Tag Archives: Gregor Robertson


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In every election campaign, political parties engage in a bidding war of absurd promises that fail to stand up to scrutiny. British Columbia’s May 2017 provincial election is no exception.
In an effort to out-do the governing Liberals—consummate liars in their own right—NDP Leader John Horgan presented the party’s plan to provide Vancouverites affordable housing by ,you guessed it, increasing the SUPPLY of housing units. 114,000 over ten years to be exact.

Sounds impressive. But how far would that go?

According to the 2011 census, the average number of persons per household in Vancouver was 2.2,  a number confirmed by the City of Vancouver Housing Characteristics Fact Sheet 5 years later. However, since the occupancy rates of detached houses are rolled into the averaging, it is reasonable to assume that non-market housing, the kind proposed by the NDP plan, would house fewer people than that.  Nevertheless, we’ll go with 2.2 to put the best face on Horgan’s vision as we can.

That means that 114,000 social housing units would likely harbour roughly 250,000 people, or 25,000 residents each year. That’s less than the 30,000 off-shore home-seekers that come through YVR airport during the same period.

To be sure, an equal number of newcomers would be arriving from other provinces, but of those, about 6,000 (20%) will be foreign-born. That means that in the course of a decade, we can expect 360,000 immigrants arrive in the city to compete for housing stock, in addition to the 240,000 out of province Canadian-born arrivals. From wherever their source, there will 600,000 new arrivals in Vancouver while the construction industry is busy framing up the units for the 250,000 winners of Horgan’s housing lottery.

The truth is, then, that in the best of circumstances, Horgan’s wet dream of 114,000 ‘affordable’ units will still leave 350,000 people out in the cold.  In the context of unending population growth, even the most ambitious and costly housing mega-project will fall far short of its objectives. Yet Horgan felt no shame in assuring low income voters that “help is on the way”.

Most critics have called the NDP plan highly unrealistic for a number of reasons, one of which is the scarcity of available crown land, land which local governments must be willing to donate.  The NDP apparently didn’t get the memo from Mark Twain that land is something they don’t make anymore. One cannot increase the supply of land ad infinitum. There are limits to growth.

Now that’s a concept. A concept that developers and politicians—particularly immigration ministers—have never heard of.  We tried to tell them, but our comments were moderated. Those of us who understand that everything, from motels to stadiums to swimming pools, to camp grounds, to nations and cities has a carrying capacity realize that there comes a point when you can’t shoe-horn any more patrons, customers or residents into a finite space.  If demand keeps growing, there comes a time when policy makers must ask: “Then what?”. Build 114,000 social housing units and then what? Build another 114,000? How? Subdivide and densify until what point?  At what point will demand for more housing cease? Answer: It’s won’t. Not if politicians like Mayor Moonbeam (Vancouver Mayor Gregor Robertson) are intent on making Vancouver a “Welcoming”, “sanctuary” city open to the world.

Lets conduct a thought experiment and pretend that with the use of a magic wand, enough crown land would be found for John Horgan’s temporary fix, and 114,000 units could be built on it for $15-27 billion (best vs. worst case scenario). Voila, during the decade, 42% of the 600,000 new Vancouverites expected to arrive over that period would find affordable shelter. Whoopee. Does he expect the migrant flow will then come to a halt? Does he expect ten years hence that he would be able to pull another $15-27 billion out of the hat when aging infrastructure, health care and education will cry out for that same money? CHINESE IMMIGRANTS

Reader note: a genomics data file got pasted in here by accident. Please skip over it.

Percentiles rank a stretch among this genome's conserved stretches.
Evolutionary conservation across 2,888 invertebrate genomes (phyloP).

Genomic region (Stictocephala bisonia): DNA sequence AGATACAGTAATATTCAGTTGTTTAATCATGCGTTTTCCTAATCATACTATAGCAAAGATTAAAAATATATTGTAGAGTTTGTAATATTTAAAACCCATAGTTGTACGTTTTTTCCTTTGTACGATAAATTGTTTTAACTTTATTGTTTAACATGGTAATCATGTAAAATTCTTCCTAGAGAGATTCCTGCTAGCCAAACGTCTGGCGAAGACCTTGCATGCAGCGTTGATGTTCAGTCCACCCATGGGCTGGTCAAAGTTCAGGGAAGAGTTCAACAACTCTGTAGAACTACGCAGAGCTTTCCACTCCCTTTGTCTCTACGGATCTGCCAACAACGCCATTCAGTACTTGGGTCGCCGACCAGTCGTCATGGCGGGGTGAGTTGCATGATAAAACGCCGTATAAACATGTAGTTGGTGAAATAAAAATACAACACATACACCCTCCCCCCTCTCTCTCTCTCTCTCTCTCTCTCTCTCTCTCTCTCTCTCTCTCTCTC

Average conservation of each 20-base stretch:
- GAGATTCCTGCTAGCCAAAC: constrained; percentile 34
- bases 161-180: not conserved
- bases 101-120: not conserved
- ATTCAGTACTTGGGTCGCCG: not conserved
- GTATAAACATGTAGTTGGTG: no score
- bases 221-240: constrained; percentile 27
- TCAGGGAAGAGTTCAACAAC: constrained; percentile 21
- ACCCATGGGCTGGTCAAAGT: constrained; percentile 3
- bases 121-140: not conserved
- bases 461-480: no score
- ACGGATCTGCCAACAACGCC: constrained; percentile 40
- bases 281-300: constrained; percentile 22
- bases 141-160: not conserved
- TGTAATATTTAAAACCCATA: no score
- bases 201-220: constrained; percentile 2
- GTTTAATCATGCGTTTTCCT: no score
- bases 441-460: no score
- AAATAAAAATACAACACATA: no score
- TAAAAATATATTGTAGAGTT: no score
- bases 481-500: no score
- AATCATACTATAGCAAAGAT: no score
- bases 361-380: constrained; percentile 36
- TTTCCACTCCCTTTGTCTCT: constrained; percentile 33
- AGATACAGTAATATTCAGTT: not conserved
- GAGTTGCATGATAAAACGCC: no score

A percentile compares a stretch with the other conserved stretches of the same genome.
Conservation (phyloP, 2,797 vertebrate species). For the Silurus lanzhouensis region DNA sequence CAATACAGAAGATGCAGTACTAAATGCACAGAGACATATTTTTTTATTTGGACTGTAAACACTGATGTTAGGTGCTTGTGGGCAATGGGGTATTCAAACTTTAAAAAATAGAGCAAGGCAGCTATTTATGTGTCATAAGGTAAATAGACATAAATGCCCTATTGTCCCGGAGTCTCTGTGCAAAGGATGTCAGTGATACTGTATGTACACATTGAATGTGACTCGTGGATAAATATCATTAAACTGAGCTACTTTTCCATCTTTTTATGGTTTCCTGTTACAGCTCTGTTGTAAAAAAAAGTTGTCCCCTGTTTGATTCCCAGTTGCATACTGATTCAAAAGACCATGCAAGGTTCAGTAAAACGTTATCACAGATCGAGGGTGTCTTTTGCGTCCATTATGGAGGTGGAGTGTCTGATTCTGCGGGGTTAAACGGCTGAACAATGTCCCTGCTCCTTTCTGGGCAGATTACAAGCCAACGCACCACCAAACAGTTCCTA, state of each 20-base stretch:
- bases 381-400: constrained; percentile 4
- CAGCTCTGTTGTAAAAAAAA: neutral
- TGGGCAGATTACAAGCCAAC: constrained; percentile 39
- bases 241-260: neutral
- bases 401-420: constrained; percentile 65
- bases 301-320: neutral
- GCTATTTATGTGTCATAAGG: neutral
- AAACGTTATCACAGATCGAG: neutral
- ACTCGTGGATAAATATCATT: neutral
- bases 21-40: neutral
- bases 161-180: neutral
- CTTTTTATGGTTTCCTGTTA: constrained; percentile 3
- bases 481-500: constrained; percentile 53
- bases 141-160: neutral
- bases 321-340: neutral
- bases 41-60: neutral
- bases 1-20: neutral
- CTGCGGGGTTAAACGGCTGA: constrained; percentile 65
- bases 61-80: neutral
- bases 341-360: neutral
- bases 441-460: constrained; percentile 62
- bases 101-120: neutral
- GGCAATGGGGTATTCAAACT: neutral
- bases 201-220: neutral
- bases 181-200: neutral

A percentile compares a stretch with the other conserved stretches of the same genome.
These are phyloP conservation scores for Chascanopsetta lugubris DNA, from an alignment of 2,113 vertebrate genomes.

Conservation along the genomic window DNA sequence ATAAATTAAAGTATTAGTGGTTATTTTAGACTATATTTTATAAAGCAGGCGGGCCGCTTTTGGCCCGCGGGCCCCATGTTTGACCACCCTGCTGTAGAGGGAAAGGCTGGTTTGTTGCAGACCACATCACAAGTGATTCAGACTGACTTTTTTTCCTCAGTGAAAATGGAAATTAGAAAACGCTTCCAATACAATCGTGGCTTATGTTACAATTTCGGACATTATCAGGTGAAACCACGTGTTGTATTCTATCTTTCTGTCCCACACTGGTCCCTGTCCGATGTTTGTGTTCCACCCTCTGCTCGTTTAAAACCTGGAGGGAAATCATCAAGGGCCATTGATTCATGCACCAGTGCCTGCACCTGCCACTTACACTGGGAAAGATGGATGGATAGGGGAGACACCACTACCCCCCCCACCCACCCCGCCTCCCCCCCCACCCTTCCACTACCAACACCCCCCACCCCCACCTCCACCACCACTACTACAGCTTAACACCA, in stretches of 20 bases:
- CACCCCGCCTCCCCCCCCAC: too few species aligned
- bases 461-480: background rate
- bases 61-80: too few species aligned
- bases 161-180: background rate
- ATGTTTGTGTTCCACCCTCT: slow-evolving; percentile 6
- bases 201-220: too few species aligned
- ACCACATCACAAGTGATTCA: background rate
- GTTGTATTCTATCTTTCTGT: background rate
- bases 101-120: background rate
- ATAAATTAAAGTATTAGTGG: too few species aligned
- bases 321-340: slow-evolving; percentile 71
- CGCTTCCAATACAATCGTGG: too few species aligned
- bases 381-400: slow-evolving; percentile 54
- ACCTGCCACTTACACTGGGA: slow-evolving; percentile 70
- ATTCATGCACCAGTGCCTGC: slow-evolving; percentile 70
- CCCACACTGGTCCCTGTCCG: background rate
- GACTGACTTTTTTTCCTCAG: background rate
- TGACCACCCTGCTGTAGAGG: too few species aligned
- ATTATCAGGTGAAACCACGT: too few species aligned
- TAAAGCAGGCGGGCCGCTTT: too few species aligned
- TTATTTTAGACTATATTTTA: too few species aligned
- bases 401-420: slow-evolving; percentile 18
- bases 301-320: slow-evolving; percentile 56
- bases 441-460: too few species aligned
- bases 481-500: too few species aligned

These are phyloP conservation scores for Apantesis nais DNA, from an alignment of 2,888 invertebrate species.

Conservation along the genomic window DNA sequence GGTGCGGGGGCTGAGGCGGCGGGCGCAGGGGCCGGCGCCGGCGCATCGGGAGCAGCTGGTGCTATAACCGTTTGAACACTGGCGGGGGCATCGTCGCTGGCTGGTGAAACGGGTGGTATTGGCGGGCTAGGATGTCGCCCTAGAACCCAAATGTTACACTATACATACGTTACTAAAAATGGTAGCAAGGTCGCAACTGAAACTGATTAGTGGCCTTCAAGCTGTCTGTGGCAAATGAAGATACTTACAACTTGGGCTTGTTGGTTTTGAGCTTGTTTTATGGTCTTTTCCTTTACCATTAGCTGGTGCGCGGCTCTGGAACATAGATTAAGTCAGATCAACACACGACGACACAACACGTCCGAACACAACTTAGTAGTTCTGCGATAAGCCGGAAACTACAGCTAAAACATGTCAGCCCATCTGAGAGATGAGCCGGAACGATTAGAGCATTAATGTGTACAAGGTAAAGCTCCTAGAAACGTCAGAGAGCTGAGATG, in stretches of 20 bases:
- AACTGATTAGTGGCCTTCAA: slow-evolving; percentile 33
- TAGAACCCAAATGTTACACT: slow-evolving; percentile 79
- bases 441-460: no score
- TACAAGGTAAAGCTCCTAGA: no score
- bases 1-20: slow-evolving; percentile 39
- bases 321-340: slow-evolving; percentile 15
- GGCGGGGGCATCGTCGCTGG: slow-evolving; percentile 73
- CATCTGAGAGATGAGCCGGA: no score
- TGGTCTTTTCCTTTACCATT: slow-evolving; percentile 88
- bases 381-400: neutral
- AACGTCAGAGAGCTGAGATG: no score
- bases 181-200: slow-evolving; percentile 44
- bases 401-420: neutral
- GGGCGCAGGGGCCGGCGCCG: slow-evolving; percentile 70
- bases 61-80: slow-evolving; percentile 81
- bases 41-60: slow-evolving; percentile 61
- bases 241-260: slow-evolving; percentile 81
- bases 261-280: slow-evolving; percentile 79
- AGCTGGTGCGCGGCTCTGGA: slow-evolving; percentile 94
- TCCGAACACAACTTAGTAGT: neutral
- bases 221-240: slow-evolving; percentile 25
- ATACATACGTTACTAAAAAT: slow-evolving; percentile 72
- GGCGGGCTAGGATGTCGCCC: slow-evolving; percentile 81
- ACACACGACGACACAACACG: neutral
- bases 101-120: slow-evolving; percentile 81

Of course, there is an obvious solution to the insatiable demand for affordable housing in Vancouver.  The elephant-in-the-room. Reduce the DEMAND for housing (Duh).

And how do you do that? TURN OFF THE IMMIGRATION TAP. REDUCE IMMIGRATION INTAKES, Turning off the tap would relieve more pressure on the housing market  than dumping billions into a bottomless pit.

There is a reason that this solution is off the table of course. Too many people are making too much money in the immigration-driven population ponzi scam, and too many politicians lack the courage and the insight to call for a sane immigration policy. Immigration is the sacred cow of political discourse. It is a given. Part of our cultural DNA.  To make critical mention of the ugly “I” word is tantamount to inviting social ostracism and political suicide. Yet it is on almost everyone’s mind.

The most conspicuous feature of Horgan’s press announcement was not his speech, but the people who surrounded him. Every single one of the people who flanked him holding their NDP signs had Chinese faces, an irony that was lost on the media. But it was not likely lost on TV viewers, the majority of whom I’m sure are quite capable of connecting the dots. We are talking here of the muzzled majority of course.  The people whose views are beyond the pale, finding expression on the Internet under the cover of pseudonyms.

If you think that those who wish to slash immigration levels represent a ‘far right’, ‘racist’ fringe, just check out the comment sections that follow articles pertaining to immigration. It seems that the “fringe” is now mainstream, and it’s all reality’s doing. In this housing market, there is a thought criminal born every minute.

Tim Murray

May 4, 2017

Vancouver Mayor Dating Chinese Pop Star

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Vancouver Mayor Dating Chinese Pop Star



When the name of Haitian import Michaelle Jean, married to a White husband, was proposed to then Prime Minister Paul Martin for Governor-General, he gushed with enthusiasm. She was the perfect symbol of the New Canada, a foreigner in a mixed race relationship, to replace the then Governor-General, Chinese import, Adrienne Clarkson,  married to a White husband.


Promoting mixed race relationships is  a key part of the plan to replace the European founding/settler people of this Dominion.


Thus, it comes as little surprise to learn that Vancouver’s oh-so trendy Mayor Gregor Robertson now has a Chinese girlfriend,

named Wanting Qu.


The Hongcouver Blog by Ian Young on the South China Morning Post (January 14, 2015) website reports the story and contains some interesting factoids about Vancouver, Canada’s most miscegenated city.